All special interests have to do is compromise a few hundred (or less) representatives, which we can all see is quite commonplace and trivial to do. I've long believed that the biggest threat to human liberty and progress is centralized concentrations of power, whether that power manifests in government or corporate form.


Representative democracy is the most common form of democracy practiced in the world today, and it serves to concentrate power in professional politicians who are then compromised.


Not a very good system...

Here are a few related quotes from a recent article I read which are worth thinking about.

In 1964, 76 percent of Americans had faith in the government to do what is right "always or most" of the time.


In 2015, that figure fell to only 19 percent.

The world's current democratic institutions came into being about the same time as the telegram. But while Information and Communications Technology (ICT) has evolved, our systems of governance have not.

The weakness of representative democracy lies in the disconnection between voter and representative, infrequent elections, high voter-to-representative ratios, and the limited choices of a two- or three-party system.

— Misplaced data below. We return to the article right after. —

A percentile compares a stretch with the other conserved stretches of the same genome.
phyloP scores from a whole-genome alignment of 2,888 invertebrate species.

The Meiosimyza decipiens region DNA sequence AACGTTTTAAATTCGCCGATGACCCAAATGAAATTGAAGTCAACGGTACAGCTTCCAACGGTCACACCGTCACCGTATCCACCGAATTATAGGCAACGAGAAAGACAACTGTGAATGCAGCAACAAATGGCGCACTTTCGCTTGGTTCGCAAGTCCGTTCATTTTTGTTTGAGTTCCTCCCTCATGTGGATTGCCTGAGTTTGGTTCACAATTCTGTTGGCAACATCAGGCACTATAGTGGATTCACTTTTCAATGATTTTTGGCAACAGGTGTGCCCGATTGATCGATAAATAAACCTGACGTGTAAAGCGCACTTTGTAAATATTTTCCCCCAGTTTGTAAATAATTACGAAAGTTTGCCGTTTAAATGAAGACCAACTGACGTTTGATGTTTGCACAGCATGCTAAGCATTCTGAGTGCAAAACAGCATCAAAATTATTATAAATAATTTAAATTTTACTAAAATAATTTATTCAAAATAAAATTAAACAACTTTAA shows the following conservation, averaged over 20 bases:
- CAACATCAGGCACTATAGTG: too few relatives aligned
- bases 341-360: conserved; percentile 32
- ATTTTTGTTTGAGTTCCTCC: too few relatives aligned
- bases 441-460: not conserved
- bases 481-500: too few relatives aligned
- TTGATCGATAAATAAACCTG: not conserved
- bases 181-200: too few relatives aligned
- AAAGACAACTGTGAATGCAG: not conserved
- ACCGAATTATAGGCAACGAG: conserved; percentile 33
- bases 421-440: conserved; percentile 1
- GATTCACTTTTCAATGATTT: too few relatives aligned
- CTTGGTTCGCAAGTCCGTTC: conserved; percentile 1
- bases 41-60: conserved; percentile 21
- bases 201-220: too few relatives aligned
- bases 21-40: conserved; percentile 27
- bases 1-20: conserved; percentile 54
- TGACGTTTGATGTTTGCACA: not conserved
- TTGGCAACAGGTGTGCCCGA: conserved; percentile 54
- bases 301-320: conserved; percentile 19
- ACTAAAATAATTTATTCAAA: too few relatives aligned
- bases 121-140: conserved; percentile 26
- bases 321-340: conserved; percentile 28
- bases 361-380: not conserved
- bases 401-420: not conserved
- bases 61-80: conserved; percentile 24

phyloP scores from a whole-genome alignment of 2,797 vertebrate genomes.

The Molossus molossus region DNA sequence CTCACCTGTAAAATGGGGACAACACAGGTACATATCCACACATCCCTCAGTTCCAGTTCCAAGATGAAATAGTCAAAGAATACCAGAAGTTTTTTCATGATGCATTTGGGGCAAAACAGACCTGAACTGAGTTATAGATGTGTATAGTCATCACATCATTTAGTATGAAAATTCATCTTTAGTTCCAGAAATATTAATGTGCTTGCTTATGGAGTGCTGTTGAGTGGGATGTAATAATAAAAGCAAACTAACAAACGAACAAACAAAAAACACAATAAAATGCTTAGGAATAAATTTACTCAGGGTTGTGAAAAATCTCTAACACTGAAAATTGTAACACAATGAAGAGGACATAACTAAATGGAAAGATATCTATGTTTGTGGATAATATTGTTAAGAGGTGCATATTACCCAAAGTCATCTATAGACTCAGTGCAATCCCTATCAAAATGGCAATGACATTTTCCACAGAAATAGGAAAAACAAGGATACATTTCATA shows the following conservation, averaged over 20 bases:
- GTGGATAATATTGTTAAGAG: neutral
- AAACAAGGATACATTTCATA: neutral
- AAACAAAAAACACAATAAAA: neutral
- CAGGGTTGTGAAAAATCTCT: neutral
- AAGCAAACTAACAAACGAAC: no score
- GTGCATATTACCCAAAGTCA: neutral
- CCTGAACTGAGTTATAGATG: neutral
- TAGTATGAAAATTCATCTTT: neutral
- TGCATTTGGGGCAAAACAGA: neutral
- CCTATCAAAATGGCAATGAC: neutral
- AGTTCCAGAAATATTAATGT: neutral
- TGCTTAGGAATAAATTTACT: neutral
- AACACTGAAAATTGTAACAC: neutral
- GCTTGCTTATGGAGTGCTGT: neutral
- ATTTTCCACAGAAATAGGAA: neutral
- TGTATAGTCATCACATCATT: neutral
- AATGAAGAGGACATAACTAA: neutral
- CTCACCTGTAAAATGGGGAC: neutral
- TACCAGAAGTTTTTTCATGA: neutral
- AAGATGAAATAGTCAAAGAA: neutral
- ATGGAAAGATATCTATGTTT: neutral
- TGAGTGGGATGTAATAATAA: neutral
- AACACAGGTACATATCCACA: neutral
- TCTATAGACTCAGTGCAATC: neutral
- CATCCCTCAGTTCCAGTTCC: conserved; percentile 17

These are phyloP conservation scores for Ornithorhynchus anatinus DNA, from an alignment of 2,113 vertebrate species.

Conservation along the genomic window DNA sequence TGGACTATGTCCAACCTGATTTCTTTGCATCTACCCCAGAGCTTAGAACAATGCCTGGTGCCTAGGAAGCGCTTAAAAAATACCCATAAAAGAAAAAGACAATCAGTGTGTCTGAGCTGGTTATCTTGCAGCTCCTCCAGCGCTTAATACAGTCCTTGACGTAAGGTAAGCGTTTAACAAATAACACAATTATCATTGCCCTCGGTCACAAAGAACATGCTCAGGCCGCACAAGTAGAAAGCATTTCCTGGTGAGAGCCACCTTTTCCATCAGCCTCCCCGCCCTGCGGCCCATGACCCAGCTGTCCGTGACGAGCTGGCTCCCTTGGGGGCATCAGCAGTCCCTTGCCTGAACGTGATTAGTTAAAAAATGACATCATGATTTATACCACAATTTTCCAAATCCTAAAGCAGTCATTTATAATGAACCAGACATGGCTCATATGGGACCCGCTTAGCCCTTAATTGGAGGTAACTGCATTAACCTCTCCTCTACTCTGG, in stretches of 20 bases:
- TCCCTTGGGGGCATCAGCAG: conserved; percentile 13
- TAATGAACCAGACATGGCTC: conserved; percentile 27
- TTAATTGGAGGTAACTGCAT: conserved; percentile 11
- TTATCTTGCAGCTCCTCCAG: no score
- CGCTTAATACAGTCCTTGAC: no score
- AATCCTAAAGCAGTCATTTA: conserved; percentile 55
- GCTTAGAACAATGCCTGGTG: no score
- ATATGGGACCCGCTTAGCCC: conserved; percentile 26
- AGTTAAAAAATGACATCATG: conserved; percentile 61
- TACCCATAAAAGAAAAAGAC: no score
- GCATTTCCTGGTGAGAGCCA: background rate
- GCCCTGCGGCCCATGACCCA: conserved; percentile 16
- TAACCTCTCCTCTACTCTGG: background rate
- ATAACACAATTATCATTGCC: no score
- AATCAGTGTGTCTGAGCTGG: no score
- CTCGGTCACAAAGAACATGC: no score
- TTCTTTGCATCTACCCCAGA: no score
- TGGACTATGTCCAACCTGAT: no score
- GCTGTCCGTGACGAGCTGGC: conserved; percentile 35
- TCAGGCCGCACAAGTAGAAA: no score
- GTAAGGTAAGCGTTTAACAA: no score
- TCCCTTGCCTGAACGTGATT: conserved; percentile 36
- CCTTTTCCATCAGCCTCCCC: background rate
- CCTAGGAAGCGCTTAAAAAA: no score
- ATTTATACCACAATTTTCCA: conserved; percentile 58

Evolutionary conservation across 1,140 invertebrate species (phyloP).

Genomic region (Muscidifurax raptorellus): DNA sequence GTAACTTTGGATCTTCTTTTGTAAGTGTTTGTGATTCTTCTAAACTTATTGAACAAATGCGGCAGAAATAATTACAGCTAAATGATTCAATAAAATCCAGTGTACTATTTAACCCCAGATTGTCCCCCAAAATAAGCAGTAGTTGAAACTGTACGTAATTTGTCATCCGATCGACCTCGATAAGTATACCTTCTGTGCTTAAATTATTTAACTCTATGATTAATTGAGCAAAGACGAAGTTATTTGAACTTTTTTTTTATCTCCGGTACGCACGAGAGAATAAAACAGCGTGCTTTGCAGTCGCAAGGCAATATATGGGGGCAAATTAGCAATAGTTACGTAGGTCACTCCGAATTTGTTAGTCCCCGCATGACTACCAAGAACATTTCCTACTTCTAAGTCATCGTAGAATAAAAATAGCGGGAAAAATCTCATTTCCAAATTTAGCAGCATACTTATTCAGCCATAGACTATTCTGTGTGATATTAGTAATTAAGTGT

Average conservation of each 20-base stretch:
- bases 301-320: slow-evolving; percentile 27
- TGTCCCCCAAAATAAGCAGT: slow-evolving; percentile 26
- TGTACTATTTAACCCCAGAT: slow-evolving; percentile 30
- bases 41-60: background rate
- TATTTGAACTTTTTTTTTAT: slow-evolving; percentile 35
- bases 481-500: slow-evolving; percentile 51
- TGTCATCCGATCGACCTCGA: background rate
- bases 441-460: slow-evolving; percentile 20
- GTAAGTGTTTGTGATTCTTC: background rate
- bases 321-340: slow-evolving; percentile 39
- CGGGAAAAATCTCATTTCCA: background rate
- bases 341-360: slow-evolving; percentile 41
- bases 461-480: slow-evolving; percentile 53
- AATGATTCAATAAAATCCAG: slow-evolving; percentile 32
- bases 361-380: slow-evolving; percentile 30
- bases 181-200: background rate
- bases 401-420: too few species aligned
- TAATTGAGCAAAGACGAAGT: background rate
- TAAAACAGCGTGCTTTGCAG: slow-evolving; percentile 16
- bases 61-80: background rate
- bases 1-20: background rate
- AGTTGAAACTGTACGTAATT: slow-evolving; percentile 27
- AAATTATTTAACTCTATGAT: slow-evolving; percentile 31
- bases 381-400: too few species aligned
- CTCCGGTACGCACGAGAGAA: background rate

Moreover, the concentration of power in the hands of the executive branch of government makes democracy vulnerable to the lobby industry. It's hard to escape the conclusion that our electoral system supports a market trade of money for influence.


Therefore, reducing our democratic system's reliance on current models of representation may in fact be one of the great opportunities of eDemocracy.

I first recognized the power of direct democracy and change via referendum back in 2012 when the people of the state of Colorado (where I live), voted to legalize and regulate cannabis.


To this day, it's the only vote I've ever participated in that actually made a difference and empowered me as a voter and citizen.